As respected statesmen of British hard rock, UFO have their share of noted admirers. During a recent appearance on American TV on VH1 Classic’s That Metal Show, a positively giddy Kirk Hammet of Metallica lived out a childhood fantasy by jamming with ex-UFO six stringer Michael Schenker. Closer to home, as a die hard lifelong fan of the band, Iron Maiden’s Steve Harris wouldn’t dream of playing a gig without the familiar tones of UFO’s ‘Doctor Doctor’ ushering his band onstage.
Photo: Jimmy Little Jnr
In the wider rock and metal community meanwhile, the five-piece have an impressive number of followers too, as evidenced by the number of European dates undertaken – a whopping thirty-four shows - during this most recent world tour. Two thirds of the way through the trek, the band were in Belfast on Wednesday night for a show in support of their most recent release ‘A Conspiracy of Stars’.
Arriving on stage with bombast and a shower of guitarist Vinnie Moore’s finest licks, the band wasted no time in igniting the audience, kicking off with the classic 1982 track ‘We Belong To The Night’. Quickly following with a more recent vintage in ‘Fight Night’ from 2012’s ‘Seven Deadly’, it was apparent that UFO were in fine form. Vocalist Phil Mogg might these days be old enough to collect his pension, but his voice defies his age. With a timbre that has only improved with age; warmer and more powerful than men half his age, Mogg is a delight to listen to, whether it be on newer tracks like the rumbling ‘Run Boy Run’ or oldies such as the upbeat ‘Cherry’. He’s also an extremely comical frontman, as some of his off the wall between song banter demonstrated. Whether it was on noticing the wristbands worn by the audience; “I want one of those; I thought I was in the emergency room”, or on checking what song was to come next from the list taped to the floor; “this is the set list by the way. I'm not looking at my shoes!”, Mogg held the audience in hysterics. The singer meanwhile is backed by a fantastically tight band, the most impressive of which is the infinitely talented Moore, who plays with technical brilliance, yet with an appropriate and tasteful approach. This was none more apparent than during early set highlight ‘Light’s Out’. Meanwhile an ecstatically received ‘Love to Love’, proved that the rest of the band are no slouches either. With ethereal keys courtesy of Paul Raymond and the hard hitting drums of Andy Parker, it was a particular stand-out, which also featured an eager and vocal audience.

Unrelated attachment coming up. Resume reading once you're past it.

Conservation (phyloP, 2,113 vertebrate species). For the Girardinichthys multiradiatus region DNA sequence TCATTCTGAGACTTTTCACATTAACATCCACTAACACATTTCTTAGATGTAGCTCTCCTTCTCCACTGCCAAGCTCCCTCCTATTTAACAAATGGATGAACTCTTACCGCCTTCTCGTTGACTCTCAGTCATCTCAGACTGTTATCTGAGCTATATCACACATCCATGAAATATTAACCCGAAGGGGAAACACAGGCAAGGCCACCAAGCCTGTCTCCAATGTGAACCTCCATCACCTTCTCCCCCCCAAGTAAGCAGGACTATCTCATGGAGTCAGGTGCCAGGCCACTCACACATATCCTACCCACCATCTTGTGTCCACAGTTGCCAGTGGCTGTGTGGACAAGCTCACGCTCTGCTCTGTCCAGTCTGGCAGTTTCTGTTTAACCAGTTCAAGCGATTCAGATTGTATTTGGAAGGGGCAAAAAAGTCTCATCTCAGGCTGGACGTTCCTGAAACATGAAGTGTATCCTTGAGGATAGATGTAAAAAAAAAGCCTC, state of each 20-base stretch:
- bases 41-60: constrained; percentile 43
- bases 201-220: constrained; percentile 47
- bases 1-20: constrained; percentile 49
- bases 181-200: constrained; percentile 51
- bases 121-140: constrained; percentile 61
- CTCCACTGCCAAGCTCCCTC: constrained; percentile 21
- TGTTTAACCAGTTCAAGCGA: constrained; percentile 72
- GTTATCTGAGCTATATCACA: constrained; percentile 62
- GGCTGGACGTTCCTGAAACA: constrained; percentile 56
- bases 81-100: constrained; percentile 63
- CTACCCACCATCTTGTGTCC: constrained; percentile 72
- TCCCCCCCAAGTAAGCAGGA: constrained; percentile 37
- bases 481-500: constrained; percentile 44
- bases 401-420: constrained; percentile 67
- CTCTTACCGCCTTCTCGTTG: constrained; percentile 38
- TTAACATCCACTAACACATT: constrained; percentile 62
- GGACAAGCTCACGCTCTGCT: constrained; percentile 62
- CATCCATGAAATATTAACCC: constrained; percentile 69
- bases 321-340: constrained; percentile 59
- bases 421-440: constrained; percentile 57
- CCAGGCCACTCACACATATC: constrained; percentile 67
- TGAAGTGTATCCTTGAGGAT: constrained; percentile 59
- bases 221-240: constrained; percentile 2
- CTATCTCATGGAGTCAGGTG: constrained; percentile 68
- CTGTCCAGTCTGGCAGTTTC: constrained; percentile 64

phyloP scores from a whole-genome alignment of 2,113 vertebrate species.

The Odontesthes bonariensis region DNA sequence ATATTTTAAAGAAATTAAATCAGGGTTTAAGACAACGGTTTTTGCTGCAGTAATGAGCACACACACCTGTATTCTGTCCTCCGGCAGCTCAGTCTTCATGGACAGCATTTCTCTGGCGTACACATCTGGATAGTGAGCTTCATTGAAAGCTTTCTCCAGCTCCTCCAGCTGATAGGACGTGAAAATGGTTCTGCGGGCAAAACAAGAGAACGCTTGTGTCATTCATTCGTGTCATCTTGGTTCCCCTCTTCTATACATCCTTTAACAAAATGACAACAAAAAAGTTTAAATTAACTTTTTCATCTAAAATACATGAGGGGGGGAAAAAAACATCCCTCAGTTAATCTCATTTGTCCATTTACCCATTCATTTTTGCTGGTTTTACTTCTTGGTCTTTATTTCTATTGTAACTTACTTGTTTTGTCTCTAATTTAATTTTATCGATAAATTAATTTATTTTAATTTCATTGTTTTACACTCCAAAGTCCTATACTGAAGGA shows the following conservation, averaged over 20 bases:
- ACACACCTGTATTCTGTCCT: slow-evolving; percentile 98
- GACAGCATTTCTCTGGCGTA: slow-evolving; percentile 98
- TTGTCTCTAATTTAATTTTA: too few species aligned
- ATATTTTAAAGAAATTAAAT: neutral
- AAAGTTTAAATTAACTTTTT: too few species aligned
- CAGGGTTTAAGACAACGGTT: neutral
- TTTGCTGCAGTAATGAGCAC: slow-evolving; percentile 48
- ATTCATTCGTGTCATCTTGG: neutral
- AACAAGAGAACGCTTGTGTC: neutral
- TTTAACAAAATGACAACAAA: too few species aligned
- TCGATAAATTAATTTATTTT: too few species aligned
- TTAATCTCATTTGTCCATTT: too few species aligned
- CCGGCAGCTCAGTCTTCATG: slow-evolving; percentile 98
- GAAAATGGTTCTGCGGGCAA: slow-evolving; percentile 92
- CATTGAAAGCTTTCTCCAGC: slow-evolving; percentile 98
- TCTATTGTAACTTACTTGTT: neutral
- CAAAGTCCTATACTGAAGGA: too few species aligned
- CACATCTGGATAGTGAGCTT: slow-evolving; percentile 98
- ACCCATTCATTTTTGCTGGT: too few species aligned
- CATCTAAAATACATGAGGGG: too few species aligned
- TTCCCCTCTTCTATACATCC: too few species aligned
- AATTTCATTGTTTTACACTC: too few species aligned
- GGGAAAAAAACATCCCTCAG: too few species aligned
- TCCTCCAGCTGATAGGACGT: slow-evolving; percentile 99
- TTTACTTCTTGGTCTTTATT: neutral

There may have been plenty of classic tracks in the set, but of course the band had a new album to promote, and debuting ‘Messiah Of Love’, Mogg prefaced the song saying; “we’re gonna try something we haven't played ever.” Slotting effortlessly into the set, the relieved singer concluded; “we did it without any cock-ups!”
If Mogg’s banter was in danger of overshadowing the music, then the material that followed reminded everyone why they were there. Following a harmony vocal heavy ‘Making Moves’ the band ended their main set with an extended take on the evergreen ‘Rock Bottom’. With Moore given free reign, it was a lesson in how to captivate with a solo section rather than bore. Harmonising with Raymond, the song reached its climax to rapturous applause.
Returning to the stage just as chants of “U.F.O, U.F.O” subsided for a two song encore, as a barnstorming ‘Doctor Doctor’ gave way to an explosive ‘Shoot Shoot’ the band brought the night to a celebratory end.
Despite the show’s mid-week occurrence, tonight UFO played a rock solid set to a respectably sized, enthusiastic audience. As one of the UK’s longest running rock acts, UFO proved that they are still a joy to witness. Long may they continue.
First published on gigsandfestivals.co.uk, 24 April 2015.